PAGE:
Train them consistently.

Your commercial clients should provide driver safety training on a regular basis. Start the training when the new person is onboarded and periodically thereafter, ensuring that both new and seasoned employees are properly prepared. Be sure to include steps to take when they’re involved in an accident, and provide that information on a small card to carry with them, emphasizing the importance of reporting the loss immediately to their supervisor or designated person. Your insureds need to make it clear from the outset that they’ll be checking their records periodically – and then do it.

Monitor performance.

Particularly if the employee’s job is full-time or nearly full-time driving, it’s advisable to monitor drivers to ensure their best performance.

Your insureds may want to add GPS tracking to their vehicles which will enable them not just to track vehicles’ whereabouts and control malingering, but also monitor for speeding.

As you probably know from experience, drivers don’t always self-report their tickets, accidents and DUI issues, so suggest that your clients use a monitoring service, such as SAMBA driver record monitoring, Driver’s Alert or Driving Dynamics, to automate their drivers’ monitoring program. These services routinely check for new violations, DUI or DWI convictions, license suspensions, revocations, and approaching license renewal dates. Your clients get a report each month and can take action, if necessary.

For motor carriers or other distance trucks, using fleet management and safety technology such as telematics systems or services, in-cab and exterior cameras, systems that track real-time data and driver behavior, and rear-view cameras and sensing equipment all can help lower commercial auto insurance premiums. Multiple studies have shown that telematics and other recent technologies reduce collision frequency and severity. Monitoring drivers improves compliance with speed limits and reducing hard-acceleration and hard-braking events, also saving fuel. The ability to track routes and chart more efficient ones, thereby lowering miles driven, contributes to lower claims and also reduces fuel and maintenance costs.

Those are the sticks; now here’s the carrot approach that your clients can deploy: Reward drivers for a certain number of miles of incident-free driving, or bonus all drivers with a share in premium savings if their safe records help your clients save money.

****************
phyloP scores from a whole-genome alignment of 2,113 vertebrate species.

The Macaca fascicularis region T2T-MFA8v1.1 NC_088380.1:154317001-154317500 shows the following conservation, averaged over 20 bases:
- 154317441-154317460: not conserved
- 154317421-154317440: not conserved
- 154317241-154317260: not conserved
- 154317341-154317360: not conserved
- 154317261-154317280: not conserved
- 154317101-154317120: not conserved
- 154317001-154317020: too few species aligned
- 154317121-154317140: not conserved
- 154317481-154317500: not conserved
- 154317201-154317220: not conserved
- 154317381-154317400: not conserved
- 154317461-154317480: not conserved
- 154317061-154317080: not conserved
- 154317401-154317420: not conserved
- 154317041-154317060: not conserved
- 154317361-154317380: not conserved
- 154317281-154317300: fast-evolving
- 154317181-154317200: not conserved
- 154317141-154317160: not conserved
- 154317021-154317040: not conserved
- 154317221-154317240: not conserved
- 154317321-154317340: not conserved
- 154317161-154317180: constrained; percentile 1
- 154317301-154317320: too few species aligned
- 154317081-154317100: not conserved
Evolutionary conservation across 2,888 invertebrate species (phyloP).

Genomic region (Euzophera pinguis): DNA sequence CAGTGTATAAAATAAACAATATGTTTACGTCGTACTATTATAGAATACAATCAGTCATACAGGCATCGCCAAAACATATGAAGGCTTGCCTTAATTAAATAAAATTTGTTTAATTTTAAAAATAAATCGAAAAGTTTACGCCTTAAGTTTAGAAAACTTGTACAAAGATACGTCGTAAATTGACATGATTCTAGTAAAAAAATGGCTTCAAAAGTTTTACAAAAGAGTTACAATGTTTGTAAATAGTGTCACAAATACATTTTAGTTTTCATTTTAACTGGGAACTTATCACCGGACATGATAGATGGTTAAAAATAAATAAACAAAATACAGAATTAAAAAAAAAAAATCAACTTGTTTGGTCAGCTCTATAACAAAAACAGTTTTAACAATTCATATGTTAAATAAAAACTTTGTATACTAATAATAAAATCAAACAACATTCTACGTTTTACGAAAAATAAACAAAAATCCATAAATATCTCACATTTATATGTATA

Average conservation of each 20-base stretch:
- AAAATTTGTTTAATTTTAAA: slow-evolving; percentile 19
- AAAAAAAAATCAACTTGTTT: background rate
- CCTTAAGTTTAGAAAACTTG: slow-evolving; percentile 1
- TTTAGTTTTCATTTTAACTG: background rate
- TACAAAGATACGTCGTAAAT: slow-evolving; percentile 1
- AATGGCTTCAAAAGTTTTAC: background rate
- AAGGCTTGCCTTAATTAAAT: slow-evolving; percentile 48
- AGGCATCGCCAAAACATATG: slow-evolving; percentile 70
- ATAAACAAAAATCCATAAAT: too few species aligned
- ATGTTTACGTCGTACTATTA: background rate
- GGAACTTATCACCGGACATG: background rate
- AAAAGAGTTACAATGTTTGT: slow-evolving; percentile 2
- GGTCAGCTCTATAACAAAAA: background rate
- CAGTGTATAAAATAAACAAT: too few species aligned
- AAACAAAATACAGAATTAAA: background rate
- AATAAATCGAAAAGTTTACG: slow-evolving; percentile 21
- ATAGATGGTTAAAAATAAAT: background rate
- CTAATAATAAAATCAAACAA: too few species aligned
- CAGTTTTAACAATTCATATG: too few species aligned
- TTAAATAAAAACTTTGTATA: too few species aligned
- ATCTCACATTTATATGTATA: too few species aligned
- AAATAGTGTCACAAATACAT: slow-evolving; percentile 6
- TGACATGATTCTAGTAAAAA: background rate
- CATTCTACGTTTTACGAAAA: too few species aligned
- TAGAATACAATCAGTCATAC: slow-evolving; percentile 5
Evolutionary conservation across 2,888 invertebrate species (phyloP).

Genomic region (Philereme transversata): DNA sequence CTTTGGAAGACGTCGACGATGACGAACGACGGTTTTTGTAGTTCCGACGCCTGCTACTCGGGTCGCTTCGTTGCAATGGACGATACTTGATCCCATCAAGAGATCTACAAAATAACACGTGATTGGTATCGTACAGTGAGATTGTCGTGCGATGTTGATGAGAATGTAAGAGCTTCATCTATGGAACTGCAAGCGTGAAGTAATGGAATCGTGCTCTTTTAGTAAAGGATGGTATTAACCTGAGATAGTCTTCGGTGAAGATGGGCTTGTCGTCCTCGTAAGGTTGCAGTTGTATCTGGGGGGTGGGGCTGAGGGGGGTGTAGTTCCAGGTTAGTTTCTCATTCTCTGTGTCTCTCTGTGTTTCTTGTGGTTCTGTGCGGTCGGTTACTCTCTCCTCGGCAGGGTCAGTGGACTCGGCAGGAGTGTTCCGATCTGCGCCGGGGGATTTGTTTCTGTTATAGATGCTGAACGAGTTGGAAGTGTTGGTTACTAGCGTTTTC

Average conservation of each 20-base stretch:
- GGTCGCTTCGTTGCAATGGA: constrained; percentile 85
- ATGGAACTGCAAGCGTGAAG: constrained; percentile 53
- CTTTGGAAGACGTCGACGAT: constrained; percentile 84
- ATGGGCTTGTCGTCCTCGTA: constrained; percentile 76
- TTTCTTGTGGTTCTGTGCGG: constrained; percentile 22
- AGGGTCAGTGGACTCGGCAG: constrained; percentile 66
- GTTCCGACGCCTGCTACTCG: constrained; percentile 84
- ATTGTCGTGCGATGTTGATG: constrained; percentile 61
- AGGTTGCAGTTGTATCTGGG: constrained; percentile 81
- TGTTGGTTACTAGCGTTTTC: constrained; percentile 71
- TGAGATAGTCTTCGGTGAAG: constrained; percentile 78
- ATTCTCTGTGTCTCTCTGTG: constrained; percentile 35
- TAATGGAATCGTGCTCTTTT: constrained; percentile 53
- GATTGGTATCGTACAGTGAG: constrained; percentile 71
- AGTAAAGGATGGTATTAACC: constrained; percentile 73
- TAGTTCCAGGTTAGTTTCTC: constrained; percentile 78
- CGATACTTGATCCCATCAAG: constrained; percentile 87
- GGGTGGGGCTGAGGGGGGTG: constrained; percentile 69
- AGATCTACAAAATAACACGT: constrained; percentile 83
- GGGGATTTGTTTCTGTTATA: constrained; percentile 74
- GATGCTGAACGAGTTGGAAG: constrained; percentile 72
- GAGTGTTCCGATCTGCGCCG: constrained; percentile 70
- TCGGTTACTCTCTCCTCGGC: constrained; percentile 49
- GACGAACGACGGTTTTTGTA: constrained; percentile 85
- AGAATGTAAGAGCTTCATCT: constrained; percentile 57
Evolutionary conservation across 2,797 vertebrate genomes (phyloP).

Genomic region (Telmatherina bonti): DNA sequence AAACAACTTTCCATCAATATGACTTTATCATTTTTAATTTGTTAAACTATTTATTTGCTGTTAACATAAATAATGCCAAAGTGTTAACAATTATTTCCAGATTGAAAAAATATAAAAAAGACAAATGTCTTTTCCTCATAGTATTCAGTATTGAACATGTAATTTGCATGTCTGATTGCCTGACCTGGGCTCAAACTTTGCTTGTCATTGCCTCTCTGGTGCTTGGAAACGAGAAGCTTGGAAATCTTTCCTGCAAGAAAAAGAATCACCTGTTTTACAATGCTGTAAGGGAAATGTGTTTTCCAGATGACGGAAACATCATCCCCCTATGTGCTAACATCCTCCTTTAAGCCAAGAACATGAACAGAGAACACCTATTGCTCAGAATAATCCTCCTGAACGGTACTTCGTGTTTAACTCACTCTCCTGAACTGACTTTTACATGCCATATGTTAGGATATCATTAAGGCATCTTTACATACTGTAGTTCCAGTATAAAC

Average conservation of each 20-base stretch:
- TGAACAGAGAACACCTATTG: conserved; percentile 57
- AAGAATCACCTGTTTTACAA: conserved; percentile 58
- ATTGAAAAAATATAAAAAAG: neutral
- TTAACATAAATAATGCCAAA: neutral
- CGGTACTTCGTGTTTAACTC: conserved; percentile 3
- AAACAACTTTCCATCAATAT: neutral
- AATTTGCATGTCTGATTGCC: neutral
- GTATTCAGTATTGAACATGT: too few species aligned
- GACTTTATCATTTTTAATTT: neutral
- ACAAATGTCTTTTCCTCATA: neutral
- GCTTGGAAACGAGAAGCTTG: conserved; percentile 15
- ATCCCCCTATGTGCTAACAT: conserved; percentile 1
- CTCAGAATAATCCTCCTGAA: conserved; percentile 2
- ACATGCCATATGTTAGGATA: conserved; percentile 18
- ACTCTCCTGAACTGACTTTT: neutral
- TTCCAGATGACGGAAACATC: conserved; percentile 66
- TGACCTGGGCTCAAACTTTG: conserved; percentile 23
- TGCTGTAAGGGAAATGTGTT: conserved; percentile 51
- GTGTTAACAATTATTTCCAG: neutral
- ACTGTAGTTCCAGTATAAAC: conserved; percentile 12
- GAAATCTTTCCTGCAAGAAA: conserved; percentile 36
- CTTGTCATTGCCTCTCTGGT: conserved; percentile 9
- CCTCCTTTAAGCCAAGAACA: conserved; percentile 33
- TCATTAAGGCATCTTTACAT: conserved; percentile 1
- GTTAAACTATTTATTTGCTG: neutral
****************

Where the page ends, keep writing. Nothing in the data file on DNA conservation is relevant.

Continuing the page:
Other tips to lower commercial auto insurance rates

Know their loss experience

Remind your clients that they need to keep tabs on their loss experience, which affects their experience modification factors (“experience mods”), which in turn impact premiums. It may also affect their ability to find competitive coverage at all. Remind them to work with their claims adjuster to ensure all claims are dealt with as speedily as possible.

Raise their deductible

Provide your clients with several deductible options to determine the trade-offs between first-dollar coverage versus paying a higher deductible when a claim occurs, to help lower them commercial auto insurance rates.

They may find it best to raise their deductible above $2,500. This will keep fender-benders off the records. They can then take the savings from raising their deductible and bank them to pay the minor incidents, or buy more liability or umbrella coverage.

Consider dropping collision

Help them perform a cost-benefit analysis to determine whether they need collision coverage. If they have an aging fleet, or if they can afford to replace the occasional vehicle, think about cancelling collision. Those funds may be better spent increasing their liability limits.

Better driving records also impact workers’ compensation premiums

Does your client need another incentive to keep training their drivers? According to National Council on Compensation Insurance (NCCI) data, the highest-cost lost-time workers’ compensation injury claims result from motor vehicle crashes. Continual training and thereby reducing collisions can also positively impact workers’ compensation rates.